45 students are first to graduate from Kapolei school


POSTED: Monday, May 17, 2010

Six years ago, husband and wife Dan and Judy White founded Island Pacific Academy in Kapolei as a mom-and-pop operation with plenty of hands-on nurturing. Now their first fledglings are leaving the nest.

Forty-five seniors are graduating Saturday, 14 of whom have been with IPA before the first building went up.

“;I will always remember this first group,”; said Judy White, director of advancement. “;They've paved the way because they've always been the senior class for six years, the oldest kids who set the tone, help create the school culture. I've seen them grow and mature,”; she said.

The Whites envisioned a college preparatory school that would teach values like “;a generosity of spirit, the power of kindness, respect and trustworthiness,”; in addition to a core curriculum that embraced creative thinking and the arts, said Headmaster Dan White.

When Judy White first conducted student admissions interviews in February 2004, “;I was admitting them to a school that was a dirt lot. I'm grateful that the families saw the vision we had.”;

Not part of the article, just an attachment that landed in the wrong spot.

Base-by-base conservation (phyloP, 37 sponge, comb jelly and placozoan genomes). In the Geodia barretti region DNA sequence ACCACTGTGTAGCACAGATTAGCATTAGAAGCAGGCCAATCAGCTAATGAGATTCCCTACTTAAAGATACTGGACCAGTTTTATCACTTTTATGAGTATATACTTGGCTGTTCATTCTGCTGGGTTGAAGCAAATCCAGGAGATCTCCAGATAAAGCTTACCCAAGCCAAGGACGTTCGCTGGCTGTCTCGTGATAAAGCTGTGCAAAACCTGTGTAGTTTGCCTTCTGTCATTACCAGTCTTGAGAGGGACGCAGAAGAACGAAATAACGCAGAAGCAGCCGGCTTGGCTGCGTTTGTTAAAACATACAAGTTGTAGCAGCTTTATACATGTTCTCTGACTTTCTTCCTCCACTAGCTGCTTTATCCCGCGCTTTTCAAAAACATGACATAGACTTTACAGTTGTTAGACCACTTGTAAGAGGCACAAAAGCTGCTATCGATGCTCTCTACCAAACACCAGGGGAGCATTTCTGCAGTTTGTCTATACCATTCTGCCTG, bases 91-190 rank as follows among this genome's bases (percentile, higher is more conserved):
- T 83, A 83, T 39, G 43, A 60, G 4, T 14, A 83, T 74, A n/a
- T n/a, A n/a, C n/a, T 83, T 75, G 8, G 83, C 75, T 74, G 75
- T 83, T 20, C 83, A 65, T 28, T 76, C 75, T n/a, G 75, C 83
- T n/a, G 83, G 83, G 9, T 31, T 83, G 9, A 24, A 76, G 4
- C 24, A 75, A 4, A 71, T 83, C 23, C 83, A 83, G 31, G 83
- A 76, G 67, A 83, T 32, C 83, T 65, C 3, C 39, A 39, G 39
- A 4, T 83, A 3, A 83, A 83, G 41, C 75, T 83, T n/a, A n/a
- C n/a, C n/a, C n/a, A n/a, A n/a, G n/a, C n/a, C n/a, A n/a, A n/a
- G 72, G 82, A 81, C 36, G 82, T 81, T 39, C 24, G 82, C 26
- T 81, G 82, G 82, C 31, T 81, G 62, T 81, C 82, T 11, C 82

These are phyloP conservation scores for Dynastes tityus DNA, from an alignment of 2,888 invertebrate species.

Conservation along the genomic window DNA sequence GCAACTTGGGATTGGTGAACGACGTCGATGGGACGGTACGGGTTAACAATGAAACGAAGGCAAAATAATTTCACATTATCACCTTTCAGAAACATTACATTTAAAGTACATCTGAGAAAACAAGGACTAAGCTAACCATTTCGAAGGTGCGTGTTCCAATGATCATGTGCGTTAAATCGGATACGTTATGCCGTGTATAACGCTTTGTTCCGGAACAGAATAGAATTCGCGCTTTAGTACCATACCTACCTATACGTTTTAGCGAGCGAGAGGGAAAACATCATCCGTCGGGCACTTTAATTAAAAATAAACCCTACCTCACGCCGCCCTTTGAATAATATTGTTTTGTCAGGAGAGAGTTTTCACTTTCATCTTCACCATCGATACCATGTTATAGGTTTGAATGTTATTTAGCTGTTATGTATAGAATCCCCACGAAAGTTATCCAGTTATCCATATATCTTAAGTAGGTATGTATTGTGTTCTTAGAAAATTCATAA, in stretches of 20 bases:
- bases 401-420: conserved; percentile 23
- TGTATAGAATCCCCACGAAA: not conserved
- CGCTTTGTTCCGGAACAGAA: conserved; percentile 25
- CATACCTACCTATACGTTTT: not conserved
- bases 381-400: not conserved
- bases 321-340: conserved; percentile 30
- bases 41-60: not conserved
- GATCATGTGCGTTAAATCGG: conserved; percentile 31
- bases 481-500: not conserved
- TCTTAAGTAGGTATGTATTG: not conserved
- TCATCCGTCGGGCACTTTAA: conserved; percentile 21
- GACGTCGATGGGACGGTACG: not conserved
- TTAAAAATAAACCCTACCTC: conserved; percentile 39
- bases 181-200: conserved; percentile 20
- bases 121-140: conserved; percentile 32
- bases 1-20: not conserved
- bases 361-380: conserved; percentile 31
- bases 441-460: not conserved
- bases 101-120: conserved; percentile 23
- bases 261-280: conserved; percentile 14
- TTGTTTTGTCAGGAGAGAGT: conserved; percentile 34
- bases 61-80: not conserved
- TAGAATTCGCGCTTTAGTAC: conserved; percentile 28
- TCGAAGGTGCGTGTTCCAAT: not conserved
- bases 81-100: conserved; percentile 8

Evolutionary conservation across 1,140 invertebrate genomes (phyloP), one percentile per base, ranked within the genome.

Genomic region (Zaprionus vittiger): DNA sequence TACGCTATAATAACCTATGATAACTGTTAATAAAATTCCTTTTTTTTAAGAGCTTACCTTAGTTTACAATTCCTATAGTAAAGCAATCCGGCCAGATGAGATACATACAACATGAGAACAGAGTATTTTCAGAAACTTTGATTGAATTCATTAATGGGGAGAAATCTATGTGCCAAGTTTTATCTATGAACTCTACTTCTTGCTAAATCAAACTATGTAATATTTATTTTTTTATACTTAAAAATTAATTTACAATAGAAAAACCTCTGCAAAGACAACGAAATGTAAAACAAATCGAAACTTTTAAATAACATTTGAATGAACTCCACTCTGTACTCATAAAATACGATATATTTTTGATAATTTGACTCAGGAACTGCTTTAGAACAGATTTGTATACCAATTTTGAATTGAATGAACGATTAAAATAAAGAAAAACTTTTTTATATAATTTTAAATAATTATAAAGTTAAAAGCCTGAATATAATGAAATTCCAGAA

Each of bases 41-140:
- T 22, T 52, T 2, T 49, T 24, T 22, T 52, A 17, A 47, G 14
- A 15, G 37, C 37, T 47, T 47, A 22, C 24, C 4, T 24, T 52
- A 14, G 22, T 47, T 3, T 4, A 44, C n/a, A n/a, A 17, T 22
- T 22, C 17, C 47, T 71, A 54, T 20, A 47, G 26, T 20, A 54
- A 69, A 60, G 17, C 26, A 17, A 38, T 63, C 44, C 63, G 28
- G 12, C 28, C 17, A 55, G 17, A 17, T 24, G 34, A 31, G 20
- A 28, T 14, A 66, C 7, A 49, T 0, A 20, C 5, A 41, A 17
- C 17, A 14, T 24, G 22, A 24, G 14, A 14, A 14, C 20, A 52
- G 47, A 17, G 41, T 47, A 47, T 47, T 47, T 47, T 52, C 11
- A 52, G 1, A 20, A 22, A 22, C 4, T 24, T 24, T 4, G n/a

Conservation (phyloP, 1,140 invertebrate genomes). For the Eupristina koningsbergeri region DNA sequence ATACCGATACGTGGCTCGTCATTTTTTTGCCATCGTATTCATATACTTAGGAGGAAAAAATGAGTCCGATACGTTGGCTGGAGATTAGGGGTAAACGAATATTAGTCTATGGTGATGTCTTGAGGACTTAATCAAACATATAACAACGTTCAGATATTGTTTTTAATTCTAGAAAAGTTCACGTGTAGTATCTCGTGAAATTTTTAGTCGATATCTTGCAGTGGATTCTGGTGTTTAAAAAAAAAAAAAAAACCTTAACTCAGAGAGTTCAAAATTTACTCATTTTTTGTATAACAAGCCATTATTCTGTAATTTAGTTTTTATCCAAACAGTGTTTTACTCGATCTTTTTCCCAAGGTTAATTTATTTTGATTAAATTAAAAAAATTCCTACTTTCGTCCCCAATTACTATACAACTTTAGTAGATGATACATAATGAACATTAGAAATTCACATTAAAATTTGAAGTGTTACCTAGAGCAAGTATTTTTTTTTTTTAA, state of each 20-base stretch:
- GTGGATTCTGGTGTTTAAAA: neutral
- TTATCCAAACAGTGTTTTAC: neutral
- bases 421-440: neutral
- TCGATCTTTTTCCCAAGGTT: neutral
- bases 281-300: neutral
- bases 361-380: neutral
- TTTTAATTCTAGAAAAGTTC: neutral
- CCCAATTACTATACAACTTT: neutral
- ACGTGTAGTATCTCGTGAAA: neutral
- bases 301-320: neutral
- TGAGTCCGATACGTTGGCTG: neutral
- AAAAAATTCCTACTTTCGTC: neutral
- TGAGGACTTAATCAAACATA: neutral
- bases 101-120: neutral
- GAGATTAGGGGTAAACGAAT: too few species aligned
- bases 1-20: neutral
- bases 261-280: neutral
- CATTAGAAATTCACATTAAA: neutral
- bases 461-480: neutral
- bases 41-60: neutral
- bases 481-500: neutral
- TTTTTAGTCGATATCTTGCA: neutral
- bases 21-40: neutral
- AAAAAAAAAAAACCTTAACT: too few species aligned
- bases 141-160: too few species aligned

IPA started with 200 students from pre-kindergarten through seventh grade. It now has 650 students through 12th grade, divided between two buildings.

“;Any bigger and it destroys that intimacy,”; Dan White said. “;Intimacy is a huge word for us.”;

His wife added, “;We wanted to feel we knew every name of every student we passed in the hallway.”;

Said class valedictorian Elliott Chen, “;This is a school we've made. We did what nobody had done before. It was fun, actually. We were able to create what we needed for ourselves.”;

In his graduation address, Chen wants to tell his classmates to “;carry on the rest of their lives this way—continue to be leaders and not let obstacles stand in their way.”;

Student body president Jonathan Davis said what he gained the most from IPA was “;not being afraid to try something, of what you think, of speaking your mind. I've embraced the diversity, hearing other people's opinions.”;

Without the financial backing of a church or an endowment, launching the nonprofit school was considered a risky enterprise.

Most of the funding for the school's roughly $9 million annual budget comes from tuition income, which is “;a challenge because we don't charge as high a tuition as the town schools,”; Dan White said. The recession has made it tougher to generate the rest, about $250,000, from an annual fundraiser, grants and gifts from parents and friends, he added.